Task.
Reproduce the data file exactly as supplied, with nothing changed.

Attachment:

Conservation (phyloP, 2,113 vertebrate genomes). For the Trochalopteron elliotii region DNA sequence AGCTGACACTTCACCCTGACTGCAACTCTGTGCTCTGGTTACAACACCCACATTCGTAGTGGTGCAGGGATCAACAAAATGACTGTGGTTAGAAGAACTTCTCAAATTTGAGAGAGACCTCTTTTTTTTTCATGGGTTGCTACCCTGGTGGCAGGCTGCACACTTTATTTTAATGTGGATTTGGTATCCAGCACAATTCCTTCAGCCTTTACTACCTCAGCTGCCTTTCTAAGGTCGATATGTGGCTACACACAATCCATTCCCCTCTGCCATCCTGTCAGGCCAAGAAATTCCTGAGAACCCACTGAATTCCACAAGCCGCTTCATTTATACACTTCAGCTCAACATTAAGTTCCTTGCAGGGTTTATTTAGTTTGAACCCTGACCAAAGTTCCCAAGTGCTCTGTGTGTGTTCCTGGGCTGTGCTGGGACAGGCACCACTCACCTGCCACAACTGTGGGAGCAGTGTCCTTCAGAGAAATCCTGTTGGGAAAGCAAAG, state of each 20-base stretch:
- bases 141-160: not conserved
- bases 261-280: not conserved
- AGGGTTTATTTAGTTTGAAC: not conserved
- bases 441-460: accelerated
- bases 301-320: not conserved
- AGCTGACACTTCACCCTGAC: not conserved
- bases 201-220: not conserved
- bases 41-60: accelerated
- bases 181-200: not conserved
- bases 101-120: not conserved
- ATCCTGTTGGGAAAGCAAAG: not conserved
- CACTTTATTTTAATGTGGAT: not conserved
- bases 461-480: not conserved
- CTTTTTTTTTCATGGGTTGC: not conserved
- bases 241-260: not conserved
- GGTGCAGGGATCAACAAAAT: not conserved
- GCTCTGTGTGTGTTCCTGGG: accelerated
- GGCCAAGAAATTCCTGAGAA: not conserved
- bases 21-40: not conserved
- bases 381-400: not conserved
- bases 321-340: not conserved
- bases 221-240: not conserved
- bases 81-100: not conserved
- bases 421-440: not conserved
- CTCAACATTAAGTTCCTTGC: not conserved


Conservation (phyloP, 2,113 vertebrate genomes). For the Trochalopteron elliotii region DNA sequence AGCTGACACTTCACCCTGACTGCAACTCTGTGCTCTGGTTACAACACCCACATTCGTAGTGGTGCAGGGATCAACAAAATGACTGTGGTTAGAAGAACTTCTCAAATTTGAGAGAGACCTCTTTTTTTTTCATGGGTTGCTACCCTGGTGGCAGGCTGCACACTTTATTTTAATGTGGATTTGGTATCCAGCACAATTCCTTCAGCCTTTACTACCTCAGCTGCCTTTCTAAGGTCGATATGTGGCTACACACAATCCATTCCCCTCTGCCATCCTGTCAGGCCAAGAAATTCCTGAGAACCCACTGAATTCCACAAGCCGCTTCATTTATACACTTCAGCTCAACATTAAGTTCCTTGCAGGGTTTATTTAGTTTGAACCCTGACCAAAGTTCCCAAGTGCTCTGTGTGTGTTCCTGGGCTGTGCTGGGACAGGCACCACTCACCTGCCACAACTGTGGGAGCAGTGTCCTTCAGAGAAATCCTGTTGGGAAAGCAAAG, state of each 20-base stretch:
- bases 141-160: not conserved
- bases 261-280: not conserved
- AGGGTTTATTTAGTTTGAAC: not conserved
- bases 441-460: accelerated
- bases 301-320: not conserved
- AGCTGACACTTCACCCTGAC: not conserved
- bases 201-220: not conserved
- bases 41-60: accelerated
- bases 181-200: not conserved
- bases 101-120: not conserved
- ATCCTGTTGGGAAAGCAAAG: not conserved
- CACTTTATTTTAATGTGGAT: not conserved
- bases 461-480: not conserved
- CTTTTTTTTTCATGGGTTGC: not conserved
- bases 241-260: not conserved
- GGTGCAGGGATCAACAAAAT: not conserved
- GCTCTGTGTGTGTTCCTGGG: accelerated
- GGCCAAGAAATTCCTGAGAA: not conserved
- bases 21-40: not conserved
- bases 381-400: not conserved
- bases 321-340: not conserved
- bases 221-240: not conserved
- bases 81-100: not conserved
- bases 421-440: not conserved
- CTCAACATTAAGTTCCTTGC: not conserved